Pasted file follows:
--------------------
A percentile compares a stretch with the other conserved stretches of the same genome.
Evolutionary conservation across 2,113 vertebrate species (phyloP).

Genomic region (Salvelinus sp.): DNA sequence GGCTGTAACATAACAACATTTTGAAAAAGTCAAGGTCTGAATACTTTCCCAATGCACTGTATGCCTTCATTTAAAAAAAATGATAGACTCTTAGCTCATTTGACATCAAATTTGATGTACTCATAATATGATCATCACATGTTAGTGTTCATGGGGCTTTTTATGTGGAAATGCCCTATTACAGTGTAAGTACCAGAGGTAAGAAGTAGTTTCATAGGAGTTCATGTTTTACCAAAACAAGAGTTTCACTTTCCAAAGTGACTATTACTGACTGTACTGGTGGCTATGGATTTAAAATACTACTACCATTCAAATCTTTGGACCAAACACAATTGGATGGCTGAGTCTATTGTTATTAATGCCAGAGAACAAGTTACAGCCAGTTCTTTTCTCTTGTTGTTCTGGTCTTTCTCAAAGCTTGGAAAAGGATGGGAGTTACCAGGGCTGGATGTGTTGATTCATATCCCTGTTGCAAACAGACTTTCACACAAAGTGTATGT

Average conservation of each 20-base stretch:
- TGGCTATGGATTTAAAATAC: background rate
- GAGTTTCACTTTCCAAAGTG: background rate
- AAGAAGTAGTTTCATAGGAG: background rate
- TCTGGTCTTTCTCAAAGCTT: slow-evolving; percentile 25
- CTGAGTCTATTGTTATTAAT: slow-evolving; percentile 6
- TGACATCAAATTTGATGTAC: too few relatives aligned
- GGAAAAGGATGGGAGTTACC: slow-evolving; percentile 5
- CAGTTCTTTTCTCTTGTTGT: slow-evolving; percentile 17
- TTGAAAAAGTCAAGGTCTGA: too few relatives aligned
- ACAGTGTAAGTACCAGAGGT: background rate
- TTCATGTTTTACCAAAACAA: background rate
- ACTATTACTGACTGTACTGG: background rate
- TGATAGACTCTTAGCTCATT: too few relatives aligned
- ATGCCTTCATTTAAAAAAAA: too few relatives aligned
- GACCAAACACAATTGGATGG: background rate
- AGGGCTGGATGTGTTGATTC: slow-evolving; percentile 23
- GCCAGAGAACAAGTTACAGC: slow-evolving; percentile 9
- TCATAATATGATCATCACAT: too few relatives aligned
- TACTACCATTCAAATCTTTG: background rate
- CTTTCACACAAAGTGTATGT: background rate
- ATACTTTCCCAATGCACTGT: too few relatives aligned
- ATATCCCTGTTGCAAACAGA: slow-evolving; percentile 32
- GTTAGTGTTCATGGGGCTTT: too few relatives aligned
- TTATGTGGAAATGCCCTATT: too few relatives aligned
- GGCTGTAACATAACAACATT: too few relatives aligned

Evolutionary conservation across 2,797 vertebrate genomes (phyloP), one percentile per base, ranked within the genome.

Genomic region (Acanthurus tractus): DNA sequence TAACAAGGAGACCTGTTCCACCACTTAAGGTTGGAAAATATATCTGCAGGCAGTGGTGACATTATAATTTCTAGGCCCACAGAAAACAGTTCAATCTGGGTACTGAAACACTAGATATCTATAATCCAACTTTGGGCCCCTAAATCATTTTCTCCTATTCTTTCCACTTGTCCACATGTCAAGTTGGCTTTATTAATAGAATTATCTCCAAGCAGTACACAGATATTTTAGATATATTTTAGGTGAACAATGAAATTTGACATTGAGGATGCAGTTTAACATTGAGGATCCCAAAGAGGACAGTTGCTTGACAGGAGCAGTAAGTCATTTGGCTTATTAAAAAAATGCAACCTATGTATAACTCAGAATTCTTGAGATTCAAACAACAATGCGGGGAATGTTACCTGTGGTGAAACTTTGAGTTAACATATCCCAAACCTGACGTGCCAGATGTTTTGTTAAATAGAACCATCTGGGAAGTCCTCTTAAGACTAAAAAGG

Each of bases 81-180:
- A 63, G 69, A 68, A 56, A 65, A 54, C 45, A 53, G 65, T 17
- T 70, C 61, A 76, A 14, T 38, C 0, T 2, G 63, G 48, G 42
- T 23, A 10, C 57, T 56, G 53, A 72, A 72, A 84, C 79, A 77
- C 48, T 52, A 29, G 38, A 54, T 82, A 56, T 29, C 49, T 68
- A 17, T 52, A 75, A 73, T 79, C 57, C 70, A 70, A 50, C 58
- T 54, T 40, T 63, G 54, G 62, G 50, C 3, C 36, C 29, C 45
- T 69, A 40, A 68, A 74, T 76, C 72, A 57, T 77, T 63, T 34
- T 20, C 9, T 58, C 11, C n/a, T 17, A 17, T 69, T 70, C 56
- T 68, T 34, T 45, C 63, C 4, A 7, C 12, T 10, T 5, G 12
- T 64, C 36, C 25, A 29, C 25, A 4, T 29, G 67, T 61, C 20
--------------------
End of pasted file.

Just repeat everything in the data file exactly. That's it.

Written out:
A percentile compares a stretch with the other conserved stretches of the same genome.
Evolutionary conservation across 2,113 vertebrate species (phyloP).

Genomic region (Salvelinus sp.): DNA sequence GGCTGTAACATAACAACATTTTGAAAAAGTCAAGGTCTGAATACTTTCCCAATGCACTGTATGCCTTCATTTAAAAAAAATGATAGACTCTTAGCTCATTTGACATCAAATTTGATGTACTCATAATATGATCATCACATGTTAGTGTTCATGGGGCTTTTTATGTGGAAATGCCCTATTACAGTGTAAGTACCAGAGGTAAGAAGTAGTTTCATAGGAGTTCATGTTTTACCAAAACAAGAGTTTCACTTTCCAAAGTGACTATTACTGACTGTACTGGTGGCTATGGATTTAAAATACTACTACCATTCAAATCTTTGGACCAAACACAATTGGATGGCTGAGTCTATTGTTATTAATGCCAGAGAACAAGTTACAGCCAGTTCTTTTCTCTTGTTGTTCTGGTCTTTCTCAAAGCTTGGAAAAGGATGGGAGTTACCAGGGCTGGATGTGTTGATTCATATCCCTGTTGCAAACAGACTTTCACACAAAGTGTATGT

Average conservation of each 20-base stretch:
- TGGCTATGGATTTAAAATAC: background rate
- GAGTTTCACTTTCCAAAGTG: background rate
- AAGAAGTAGTTTCATAGGAG: background rate
- TCTGGTCTTTCTCAAAGCTT: slow-evolving; percentile 25
- CTGAGTCTATTGTTATTAAT: slow-evolving; percentile 6
- TGACATCAAATTTGATGTAC: too few relatives aligned
- GGAAAAGGATGGGAGTTACC: slow-evolving; percentile 5
- CAGTTCTTTTCTCTTGTTGT: slow-evolving; percentile 17
- TTGAAAAAGTCAAGGTCTGA: too few relatives aligned
- ACAGTGTAAGTACCAGAGGT: background rate
- TTCATGTTTTACCAAAACAA: background rate
- ACTATTACTGACTGTACTGG: background rate
- TGATAGACTCTTAGCTCATT: too few relatives aligned
- ATGCCTTCATTTAAAAAAAA: too few relatives aligned
- GACCAAACACAATTGGATGG: background rate
- AGGGCTGGATGTGTTGATTC: slow-evolving; percentile 23
- GCCAGAGAACAAGTTACAGC: slow-evolving; percentile 9
- TCATAATATGATCATCACAT: too few relatives aligned
- TACTACCATTCAAATCTTTG: background rate
- CTTTCACACAAAGTGTATGT: background rate
- ATACTTTCCCAATGCACTGT: too few relatives aligned
- ATATCCCTGTTGCAAACAGA: slow-evolving; percentile 32
- GTTAGTGTTCATGGGGCTTT: too few relatives aligned
- TTATGTGGAAATGCCCTATT: too few relatives aligned
- GGCTGTAACATAACAACATT: too few relatives aligned

Evolutionary conservation across 2,797 vertebrate genomes (phyloP), one percentile per base, ranked within the genome.

Genomic region (Acanthurus tractus): DNA sequence TAACAAGGAGACCTGTTCCACCACTTAAGGTTGGAAAATATATCTGCAGGCAGTGGTGACATTATAATTTCTAGGCCCACAGAAAACAGTTCAATCTGGGTACTGAAACACTAGATATCTATAATCCAACTTTGGGCCCCTAAATCATTTTCTCCTATTCTTTCCACTTGTCCACATGTCAAGTTGGCTTTATTAATAGAATTATCTCCAAGCAGTACACAGATATTTTAGATATATTTTAGGTGAACAATGAAATTTGACATTGAGGATGCAGTTTAACATTGAGGATCCCAAAGAGGACAGTTGCTTGACAGGAGCAGTAAGTCATTTGGCTTATTAAAAAAATGCAACCTATGTATAACTCAGAATTCTTGAGATTCAAACAACAATGCGGGGAATGTTACCTGTGGTGAAACTTTGAGTTAACATATCCCAAACCTGACGTGCCAGATGTTTTGTTAAATAGAACCATCTGGGAAGTCCTCTTAAGACTAAAAAGG

Each of bases 81-180:
- A 63, G 69, A 68, A 56, A 65, A 54, C 45, A 53, G 65, T 17
- T 70, C 61, A 76, A 14, T 38, C 0, T 2, G 63, G 48, G 42
- T 23, A 10, C 57, T 56, G 53, A 72, A 72, A 84, C 79, A 77
- C 48, T 52, A 29, G 38, A 54, T 82, A 56, T 29, C 49, T 68
- A 17, T 52, A 75, A 73, T 79, C 57, C 70, A 70, A 50, C 58
- T 54, T 40, T 63, G 54, G 62, G 50, C 3, C 36, C 29, C 45
- T 69, A 40, A 68, A 74, T 76, C 72, A 57, T 77, T 63, T 34
- T 20, C 9, T 58, C 11, C n/a, T 17, A 17, T 69, T 70, C 56
- T 68, T 34, T 45, C 63, C 4, A 7, C 12, T 10, T 5, G 12
- T 64, C 36, C 25, A 29, C 25, A 4, T 29, G 67, T 61, C 20